Saturday, June 25, 2005

Memory vs. Intellect

Main Entry: mem·o·ry Pronunciation: 'mem-rE, 'me-m-Function: nounInflected Form(s): plural -ries Etymology: Middle English memorie, from Middle French memoire, from Latin memoria, from memor mindful; akin to Old English gemimor well-known, Greek mermEra care, Sanskrit smarati he remembersDate: 14th century1
a : the power or process of reproducing or recalling what has been learned and retained especially through associative mechanisms
b : the store of things learned and retained from an organism's activity or experience as evidenced by modification of structure or behavior or by recall and recognition
2 a : commemorative remembrance b : the fact or condition of being remembered
3 a : a particular act of recall or recollection b : an image or impression of one that is remembered
c : the time within which past events can be or are remembered
4 a : a device or a component of a device in which information especially for a computer can be inserted and stored and from which it may be extracted when wanted b : capacity for storing information
5 : a capacity for showing effects as the result of past treatment or for returning to a former condition; used especially of a material (as metal or plastic) synonyms MEMORY, REMEMBRANCE, RECOLLECTION, REMINISCENCE mean the capacity for or the act of remembering, or the thing remembered. MEMORY applies both to the power of remembering and to what is remembered . REMEMBRANCE applies to the act of remembering or the fact of being remembered . RECOLLECTION adds an implication of consciously bringing back to mind often with some effort . REMINISCENCE suggests the recalling of usually pleasant incidents, experiences, or feelings from a remote past .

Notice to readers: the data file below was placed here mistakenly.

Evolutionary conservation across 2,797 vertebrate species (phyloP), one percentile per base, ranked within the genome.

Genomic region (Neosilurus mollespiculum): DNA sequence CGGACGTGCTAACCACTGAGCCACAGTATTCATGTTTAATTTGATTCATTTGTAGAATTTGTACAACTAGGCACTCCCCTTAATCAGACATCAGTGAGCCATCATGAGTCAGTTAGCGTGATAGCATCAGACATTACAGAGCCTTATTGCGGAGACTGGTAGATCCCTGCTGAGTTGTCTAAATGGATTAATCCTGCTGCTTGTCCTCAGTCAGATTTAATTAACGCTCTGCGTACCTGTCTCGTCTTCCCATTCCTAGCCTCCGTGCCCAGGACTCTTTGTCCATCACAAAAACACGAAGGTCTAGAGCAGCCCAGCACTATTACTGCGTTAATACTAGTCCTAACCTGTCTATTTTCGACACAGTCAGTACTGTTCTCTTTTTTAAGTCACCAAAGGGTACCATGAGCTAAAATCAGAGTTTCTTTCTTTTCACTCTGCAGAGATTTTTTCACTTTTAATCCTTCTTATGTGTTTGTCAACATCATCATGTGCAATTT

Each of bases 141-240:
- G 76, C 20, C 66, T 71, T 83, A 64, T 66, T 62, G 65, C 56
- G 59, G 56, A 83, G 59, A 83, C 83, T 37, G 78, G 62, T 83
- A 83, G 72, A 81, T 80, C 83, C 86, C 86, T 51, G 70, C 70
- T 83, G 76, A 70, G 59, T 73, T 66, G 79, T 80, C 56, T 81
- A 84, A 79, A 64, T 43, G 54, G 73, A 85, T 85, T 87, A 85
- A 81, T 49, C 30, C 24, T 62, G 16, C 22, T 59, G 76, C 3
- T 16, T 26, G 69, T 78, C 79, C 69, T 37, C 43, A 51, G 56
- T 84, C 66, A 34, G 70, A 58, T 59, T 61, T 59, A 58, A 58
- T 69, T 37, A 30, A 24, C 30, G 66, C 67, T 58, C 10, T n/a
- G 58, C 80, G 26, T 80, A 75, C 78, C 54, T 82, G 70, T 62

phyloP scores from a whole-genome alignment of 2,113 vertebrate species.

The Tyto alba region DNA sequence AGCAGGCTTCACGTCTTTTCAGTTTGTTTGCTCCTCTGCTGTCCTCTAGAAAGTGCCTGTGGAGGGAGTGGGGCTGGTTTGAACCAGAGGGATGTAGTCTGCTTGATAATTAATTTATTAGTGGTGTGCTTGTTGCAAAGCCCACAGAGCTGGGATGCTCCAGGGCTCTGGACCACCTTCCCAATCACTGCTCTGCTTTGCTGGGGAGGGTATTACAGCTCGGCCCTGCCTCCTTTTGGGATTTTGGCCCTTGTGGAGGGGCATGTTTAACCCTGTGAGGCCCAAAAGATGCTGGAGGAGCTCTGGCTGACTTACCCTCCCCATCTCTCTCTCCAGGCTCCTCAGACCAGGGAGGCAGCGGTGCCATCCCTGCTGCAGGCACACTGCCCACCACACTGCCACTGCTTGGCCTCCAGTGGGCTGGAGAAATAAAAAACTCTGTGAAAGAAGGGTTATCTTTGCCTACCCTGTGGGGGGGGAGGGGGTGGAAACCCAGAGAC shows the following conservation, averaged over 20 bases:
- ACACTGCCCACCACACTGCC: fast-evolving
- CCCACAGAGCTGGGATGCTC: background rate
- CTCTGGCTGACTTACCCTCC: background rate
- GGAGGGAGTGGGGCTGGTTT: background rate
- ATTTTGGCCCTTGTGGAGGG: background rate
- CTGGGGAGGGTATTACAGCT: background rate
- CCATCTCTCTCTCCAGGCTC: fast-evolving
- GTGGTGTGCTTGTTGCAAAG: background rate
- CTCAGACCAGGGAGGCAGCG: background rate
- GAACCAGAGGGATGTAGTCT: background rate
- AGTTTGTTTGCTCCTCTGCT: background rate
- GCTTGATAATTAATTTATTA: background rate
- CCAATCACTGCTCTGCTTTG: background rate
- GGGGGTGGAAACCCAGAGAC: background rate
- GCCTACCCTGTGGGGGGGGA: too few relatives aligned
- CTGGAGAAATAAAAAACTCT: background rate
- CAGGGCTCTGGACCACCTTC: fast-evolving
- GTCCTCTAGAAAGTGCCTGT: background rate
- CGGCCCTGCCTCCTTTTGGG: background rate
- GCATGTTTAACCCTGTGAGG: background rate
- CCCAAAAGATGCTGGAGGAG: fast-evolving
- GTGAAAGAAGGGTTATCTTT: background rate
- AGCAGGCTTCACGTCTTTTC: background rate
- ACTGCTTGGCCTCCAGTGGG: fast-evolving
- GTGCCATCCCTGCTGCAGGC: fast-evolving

Pronunciation Key
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Main Entry: in·tel·lect Pronunciation: 'in-t l-"ektFunction: nounEtymology: Middle English, from Middle French or Latin; Middle French, from Latin intellectus, from intellegere to understand  more at INTELLIGENT Date: 14th century1 a : the power of knowing as distinguished from the power to feel and to will : the capacity for knowledge b : the capacity for rational or intelligent thought especially when highly developed 2 : a person with great intellectual powers Pronunciation Key
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One thing people are doing I have noticed is confusing memory with intellect. A person with a good memory may appear intelligent but when their cognitive abilities are tested the actual intellect comes clear. If a person with a good memory attemts to decieve others into thinking they are smart or if same individual is themselves confused by thier own belief that because they can remember minutiae that they must be smart when in fact a good memory does not equal intelligence (After all animals exhibit good memory and we all know that they are only as smart as animals). Not very smart. Though there are mamals which exhibit intellect(dolphins) they are mainly hampered by an inability to use tools or in the case of dolphins limited even though they probably have the intellect to do so. To the layman-They got no hands. Yet I digress.

A person with intellect also may have a poor memory and by outward appearences look moronic but when tested for the cognative using say an IQ test turn up a surprising 133 with a bent for seeing things from the macro versus the memory induced micro.

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